Vacationing at Auschwitz

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Mychele Daniau / AFP/Getty

A tourist takes a picture at the American cemetery of Colleville-sur-mer overlooking Omaha Beach.

I don't wanna holiday in the sun
I wanna go to new Belsen
I wanna see some history
'Cause now I got a reasonable economy

Thus the Sex Pistols, on their calculated-to-shock debut album 30 years ago. But today, a holiday stop at the former Nazi concentration camp at Belsen is far from unthinkable; it's a common destination, together with Auschwitz, Dachau and Treblinka, in the growing travel niche market known as "Dark Tourism."

While many of us will head for the beaches, the mountains and the amusement parks this summer, some will be going to un-amusement parks. Lonely Planet, a leading publisher of travel guides, predicts in its Blue List — a summary of 2007 travel trends — that dark tourism will be one of the major growth areas in the industry. Some people want a holiday experience that others would deem anything but a holiday. "Travel to sites associated with death, disaster + depravity," is how Lonely Planet defines dark tourism. We're talking not only about the concentration camps, but also South Africa's apartheid museum and Robben Island prison; Vietnam's Ho Chi Minh trail; the Enola Gay at the Smithsonian; the old dockside slave dungeons of West Africa; the Tuol Sleng Killing Fields outside Phnom Penh; Rwanda's genocide memorials; even Katrina tours of New Orleans .

New York City's Ground Zero is probably the most famous example of a disaster site that almost immediately became a tourist attraction, and to considerable controversy. But it's not only recent catastrophes that attract: Auschwitz-Birkenau saw a 37% increase in visitors in 2004.

My work has taken me to a fair few of the destinations on the dark-tourism itinerary, but increasingly, I'm visiting them with a brochure. Afghanistan now has boutique hotels and cultural tours. The old stamping grounds of the Khmer Rouge in Cambodia are overrun with tourists. I had to queue for scuba dives on a bunch of wrecked World War II Japanese ships off a remote island in the western Philippines. And when I embedded with a U.S. military unit for the 2003 invasion of Iraq, I had with me a 2002 edition Bradt tourist guide to Iraq.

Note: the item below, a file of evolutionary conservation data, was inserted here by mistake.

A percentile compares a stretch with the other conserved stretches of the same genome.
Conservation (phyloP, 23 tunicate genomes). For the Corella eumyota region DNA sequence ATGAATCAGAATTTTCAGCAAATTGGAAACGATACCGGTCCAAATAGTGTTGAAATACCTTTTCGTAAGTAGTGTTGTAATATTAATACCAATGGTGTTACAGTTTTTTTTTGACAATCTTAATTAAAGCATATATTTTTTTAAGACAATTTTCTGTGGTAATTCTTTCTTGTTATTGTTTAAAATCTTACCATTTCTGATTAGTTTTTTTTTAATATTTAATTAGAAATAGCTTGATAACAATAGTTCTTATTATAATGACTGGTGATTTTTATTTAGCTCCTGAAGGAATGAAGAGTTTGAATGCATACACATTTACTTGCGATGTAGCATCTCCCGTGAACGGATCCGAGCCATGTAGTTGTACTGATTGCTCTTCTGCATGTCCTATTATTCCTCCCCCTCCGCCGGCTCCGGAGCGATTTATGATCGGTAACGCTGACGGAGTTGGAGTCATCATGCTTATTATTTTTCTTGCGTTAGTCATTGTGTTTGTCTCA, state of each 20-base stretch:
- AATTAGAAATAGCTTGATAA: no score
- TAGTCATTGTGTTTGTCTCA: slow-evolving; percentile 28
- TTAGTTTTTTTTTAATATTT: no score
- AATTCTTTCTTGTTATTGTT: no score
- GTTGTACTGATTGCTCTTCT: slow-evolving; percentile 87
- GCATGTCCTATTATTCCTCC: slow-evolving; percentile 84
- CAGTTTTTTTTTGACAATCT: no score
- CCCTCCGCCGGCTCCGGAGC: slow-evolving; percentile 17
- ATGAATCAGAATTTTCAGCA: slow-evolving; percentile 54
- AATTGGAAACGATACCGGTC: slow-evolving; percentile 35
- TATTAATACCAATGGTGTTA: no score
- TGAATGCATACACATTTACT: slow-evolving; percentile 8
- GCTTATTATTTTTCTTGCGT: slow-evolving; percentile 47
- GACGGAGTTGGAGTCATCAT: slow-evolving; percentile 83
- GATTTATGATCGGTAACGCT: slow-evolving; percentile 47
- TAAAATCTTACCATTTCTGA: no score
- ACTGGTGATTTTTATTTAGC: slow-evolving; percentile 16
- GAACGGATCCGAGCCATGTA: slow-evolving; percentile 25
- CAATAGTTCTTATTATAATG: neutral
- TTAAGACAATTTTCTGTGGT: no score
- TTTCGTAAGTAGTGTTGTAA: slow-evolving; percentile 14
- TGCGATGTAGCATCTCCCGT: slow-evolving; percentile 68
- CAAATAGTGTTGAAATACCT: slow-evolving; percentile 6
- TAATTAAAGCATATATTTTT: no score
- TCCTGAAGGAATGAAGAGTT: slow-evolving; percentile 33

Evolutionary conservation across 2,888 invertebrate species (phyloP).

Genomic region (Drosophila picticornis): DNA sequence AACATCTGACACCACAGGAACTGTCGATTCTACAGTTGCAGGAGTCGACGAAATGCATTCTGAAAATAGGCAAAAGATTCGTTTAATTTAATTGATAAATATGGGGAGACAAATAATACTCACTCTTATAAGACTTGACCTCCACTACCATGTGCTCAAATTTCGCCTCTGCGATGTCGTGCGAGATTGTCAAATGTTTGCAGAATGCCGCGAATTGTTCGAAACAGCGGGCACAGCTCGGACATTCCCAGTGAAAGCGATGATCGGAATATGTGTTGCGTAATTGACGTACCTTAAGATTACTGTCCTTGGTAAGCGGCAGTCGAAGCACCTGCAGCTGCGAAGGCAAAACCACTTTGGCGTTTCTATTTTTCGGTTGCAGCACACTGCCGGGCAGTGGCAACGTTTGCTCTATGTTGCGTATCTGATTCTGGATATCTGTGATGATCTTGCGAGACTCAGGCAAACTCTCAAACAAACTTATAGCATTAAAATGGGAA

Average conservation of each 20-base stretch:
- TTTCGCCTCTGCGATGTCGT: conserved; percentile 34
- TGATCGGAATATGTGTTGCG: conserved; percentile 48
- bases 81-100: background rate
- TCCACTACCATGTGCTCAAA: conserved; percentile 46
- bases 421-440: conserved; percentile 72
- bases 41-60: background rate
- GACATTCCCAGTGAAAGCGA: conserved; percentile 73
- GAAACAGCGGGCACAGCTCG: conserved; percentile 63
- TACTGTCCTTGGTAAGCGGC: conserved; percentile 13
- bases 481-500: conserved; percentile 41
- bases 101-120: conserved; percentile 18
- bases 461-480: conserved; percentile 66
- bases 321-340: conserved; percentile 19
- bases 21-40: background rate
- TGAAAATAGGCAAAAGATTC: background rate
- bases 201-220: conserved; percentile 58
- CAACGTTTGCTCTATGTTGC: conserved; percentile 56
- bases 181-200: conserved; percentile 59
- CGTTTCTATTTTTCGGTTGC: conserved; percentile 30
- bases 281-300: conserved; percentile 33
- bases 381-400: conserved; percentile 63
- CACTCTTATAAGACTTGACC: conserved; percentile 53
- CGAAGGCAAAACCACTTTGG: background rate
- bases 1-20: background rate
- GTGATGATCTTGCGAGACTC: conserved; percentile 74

Is this a good thing? Yes, and no. Professionally, as someone who spends his life attempting to ram the reality of what's going in the darkest corners of the world down the public throat, I'm delighted. A magazine article is one thing. But it's a lot better if people go voluntarily to these places and educate themselves.

But be warned. You are, in the prescient words of the Sex Pistols, taking "a cheap holiday in other people's misery." As any journalist who's ever reported a car wreck will tell you, it's amazing how many people want witnesses to their stories of death and destruction. But remember that these are invitation-only moments that you should never gatecrash. And you should always leave if the victims choose to withdraw the invitation.

Also: most journalists will tell you that exploring other people's horror isn't the healthiest way to spend your day. I was once a rather happy-go-lucky lad. Then I started covering war. Now, I'm a happy-go-lucky-and-sometimes-rather-sad lad. I'm not saying that a day out in the Normandy graveyards is going to alter your view of humanity. But it might. It might also change your view of yourself. Most of the war correspondents I know share not only a profoundly depressing view of humanity, but also an equally cynical idea of themselves. Voyeurism and self-gratification are bad enough, but building a career out of war plumbs whole new depths of poor taste. This what the 9/11 families meant when they called the Ground Zero merchandise sellers "unbelievably sick."

So be warned. There's much to be gained from dark tourism, but also much to be lost. And don't expect much of a break.